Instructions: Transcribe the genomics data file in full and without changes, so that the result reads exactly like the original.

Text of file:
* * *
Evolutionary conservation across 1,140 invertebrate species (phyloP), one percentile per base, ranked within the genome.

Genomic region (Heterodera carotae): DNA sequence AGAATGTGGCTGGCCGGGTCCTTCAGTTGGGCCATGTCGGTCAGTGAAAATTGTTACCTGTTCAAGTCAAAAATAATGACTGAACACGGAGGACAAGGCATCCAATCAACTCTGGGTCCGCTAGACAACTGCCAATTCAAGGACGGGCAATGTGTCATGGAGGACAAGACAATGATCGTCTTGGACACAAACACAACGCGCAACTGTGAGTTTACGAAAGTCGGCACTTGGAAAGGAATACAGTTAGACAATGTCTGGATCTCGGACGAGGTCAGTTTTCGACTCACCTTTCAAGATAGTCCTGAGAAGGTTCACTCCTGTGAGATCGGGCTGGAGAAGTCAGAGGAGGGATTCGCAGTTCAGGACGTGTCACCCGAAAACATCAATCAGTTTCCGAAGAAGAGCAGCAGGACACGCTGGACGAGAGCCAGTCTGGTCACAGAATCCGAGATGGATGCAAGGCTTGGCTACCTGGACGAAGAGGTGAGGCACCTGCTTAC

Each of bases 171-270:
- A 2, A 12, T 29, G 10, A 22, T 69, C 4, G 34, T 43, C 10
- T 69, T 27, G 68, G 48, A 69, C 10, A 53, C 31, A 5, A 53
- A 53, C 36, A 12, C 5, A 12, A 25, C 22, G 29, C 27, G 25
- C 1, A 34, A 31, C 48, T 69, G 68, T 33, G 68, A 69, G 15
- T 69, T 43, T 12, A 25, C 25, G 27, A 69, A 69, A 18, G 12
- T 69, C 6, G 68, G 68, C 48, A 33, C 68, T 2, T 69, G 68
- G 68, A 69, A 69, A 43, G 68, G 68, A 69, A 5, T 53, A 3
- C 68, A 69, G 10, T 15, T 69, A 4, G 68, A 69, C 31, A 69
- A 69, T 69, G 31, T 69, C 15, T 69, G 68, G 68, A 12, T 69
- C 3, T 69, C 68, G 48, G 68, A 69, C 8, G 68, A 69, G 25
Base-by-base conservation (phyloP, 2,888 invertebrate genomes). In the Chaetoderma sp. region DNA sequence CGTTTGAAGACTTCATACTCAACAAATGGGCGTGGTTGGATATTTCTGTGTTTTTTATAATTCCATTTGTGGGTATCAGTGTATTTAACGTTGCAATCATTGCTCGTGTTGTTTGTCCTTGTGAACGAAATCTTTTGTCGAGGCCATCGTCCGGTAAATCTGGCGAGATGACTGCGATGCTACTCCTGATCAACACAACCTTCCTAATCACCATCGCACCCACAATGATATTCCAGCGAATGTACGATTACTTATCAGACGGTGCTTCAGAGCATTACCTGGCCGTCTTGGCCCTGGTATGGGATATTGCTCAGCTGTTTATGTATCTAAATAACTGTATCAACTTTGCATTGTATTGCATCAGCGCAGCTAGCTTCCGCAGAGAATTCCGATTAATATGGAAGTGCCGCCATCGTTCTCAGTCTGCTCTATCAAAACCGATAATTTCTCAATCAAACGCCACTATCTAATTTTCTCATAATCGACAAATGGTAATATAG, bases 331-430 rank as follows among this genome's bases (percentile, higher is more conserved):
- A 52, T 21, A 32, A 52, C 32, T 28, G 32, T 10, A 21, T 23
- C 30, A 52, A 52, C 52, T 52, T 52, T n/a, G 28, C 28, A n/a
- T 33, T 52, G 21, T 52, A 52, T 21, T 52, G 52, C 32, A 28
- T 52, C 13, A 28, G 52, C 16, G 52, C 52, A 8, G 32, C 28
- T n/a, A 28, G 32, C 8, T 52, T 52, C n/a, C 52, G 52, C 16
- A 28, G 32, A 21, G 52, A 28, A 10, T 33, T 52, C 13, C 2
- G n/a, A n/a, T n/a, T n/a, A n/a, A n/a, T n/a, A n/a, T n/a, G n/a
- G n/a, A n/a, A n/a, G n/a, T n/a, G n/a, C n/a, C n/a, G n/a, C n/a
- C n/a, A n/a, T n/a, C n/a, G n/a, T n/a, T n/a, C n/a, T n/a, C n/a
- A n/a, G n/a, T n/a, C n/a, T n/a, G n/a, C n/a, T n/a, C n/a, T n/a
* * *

Evolutionary conservation across 1,140 invertebrate species (phyloP), one percentile per base, ranked within the genome.

Genomic region (Heterodera carotae): DNA sequence AGAATGTGGCTGGCCGGGTCCTTCAGTTGGGCCATGTCGGTCAGTGAAAATTGTTACCTGTTCAAGTCAAAAATAATGACTGAACACGGAGGACAAGGCATCCAATCAACTCTGGGTCCGCTAGACAACTGCCAATTCAAGGACGGGCAATGTGTCATGGAGGACAAGACAATGATCGTCTTGGACACAAACACAACGCGCAACTGTGAGTTTACGAAAGTCGGCACTTGGAAAGGAATACAGTTAGACAATGTCTGGATCTCGGACGAGGTCAGTTTTCGACTCACCTTTCAAGATAGTCCTGAGAAGGTTCACTCCTGTGAGATCGGGCTGGAGAAGTCAGAGGAGGGATTCGCAGTTCAGGACGTGTCACCCGAAAACATCAATCAGTTTCCGAAGAAGAGCAGCAGGACACGCTGGACGAGAGCCAGTCTGGTCACAGAATCCGAGATGGATGCAAGGCTTGGCTACCTGGACGAAGAGGTGAGGCACCTGCTTAC

Each of bases 171-270:
- A 2, A 12, T 29, G 10, A 22, T 69, C 4, G 34, T 43, C 10
- T 69, T 27, G 68, G 48, A 69, C 10, A 53, C 31, A 5, A 53
- A 53, C 36, A 12, C 5, A 12, A 25, C 22, G 29, C 27, G 25
- C 1, A 34, A 31, C 48, T 69, G 68, T 33, G 68, A 69, G 15
- T 69, T 43, T 12, A 25, C 25, G 27, A 69, A 69, A 18, G 12
- T 69, C 6, G 68, G 68, C 48, A 33, C 68, T 2, T 69, G 68
- G 68, A 69, A 69, A 43, G 68, G 68, A 69, A 5, T 53, A 3
- C 68, A 69, G 10, T 15, T 69, A 4, G 68, A 69, C 31, A 69
- A 69, T 69, G 31, T 69, C 15, T 69, G 68, G 68, A 12, T 69
- C 3, T 69, C 68, G 48, G 68, A 69, C 8, G 68, A 69, G 25
Base-by-base conservation (phyloP, 2,888 invertebrate genomes). In the Chaetoderma sp. region DNA sequence CGTTTGAAGACTTCATACTCAACAAATGGGCGTGGTTGGATATTTCTGTGTTTTTTATAATTCCATTTGTGGGTATCAGTGTATTTAACGTTGCAATCATTGCTCGTGTTGTTTGTCCTTGTGAACGAAATCTTTTGTCGAGGCCATCGTCCGGTAAATCTGGCGAGATGACTGCGATGCTACTCCTGATCAACACAACCTTCCTAATCACCATCGCACCCACAATGATATTCCAGCGAATGTACGATTACTTATCAGACGGTGCTTCAGAGCATTACCTGGCCGTCTTGGCCCTGGTATGGGATATTGCTCAGCTGTTTATGTATCTAAATAACTGTATCAACTTTGCATTGTATTGCATCAGCGCAGCTAGCTTCCGCAGAGAATTCCGATTAATATGGAAGTGCCGCCATCGTTCTCAGTCTGCTCTATCAAAACCGATAATTTCTCAATCAAACGCCACTATCTAATTTTCTCATAATCGACAAATGGTAATATAG, bases 331-430 rank as follows among this genome's bases (percentile, higher is more conserved):
- A 52, T 21, A 32, A 52, C 32, T 28, G 32, T 10, A 21, T 23
- C 30, A 52, A 52, C 52, T 52, T 52, T n/a, G 28, C 28, A n/a
- T 33, T 52, G 21, T 52, A 52, T 21, T 52, G 52, C 32, A 28
- T 52, C 13, A 28, G 52, C 16, G 52, C 52, A 8, G 32, C 28
- T n/a, A 28, G 32, C 8, T 52, T 52, C n/a, C 52, G 52, C 16
- A 28, G 32, A 21, G 52, A 28, A 10, T 33, T 52, C 13, C 2
- G n/a, A n/a, T n/a, T n/a, A n/a, A n/a, T n/a, A n/a, T n/a, G n/a
- G n/a, A n/a, A n/a, G n/a, T n/a, G n/a, C n/a, C n/a, G n/a, C n/a
- C n/a, A n/a, T n/a, C n/a, G n/a, T n/a, T n/a, C n/a, T n/a, C n/a
- A n/a, G n/a, T n/a, C n/a, T n/a, G n/a, C n/a, T n/a, C n/a, T n/a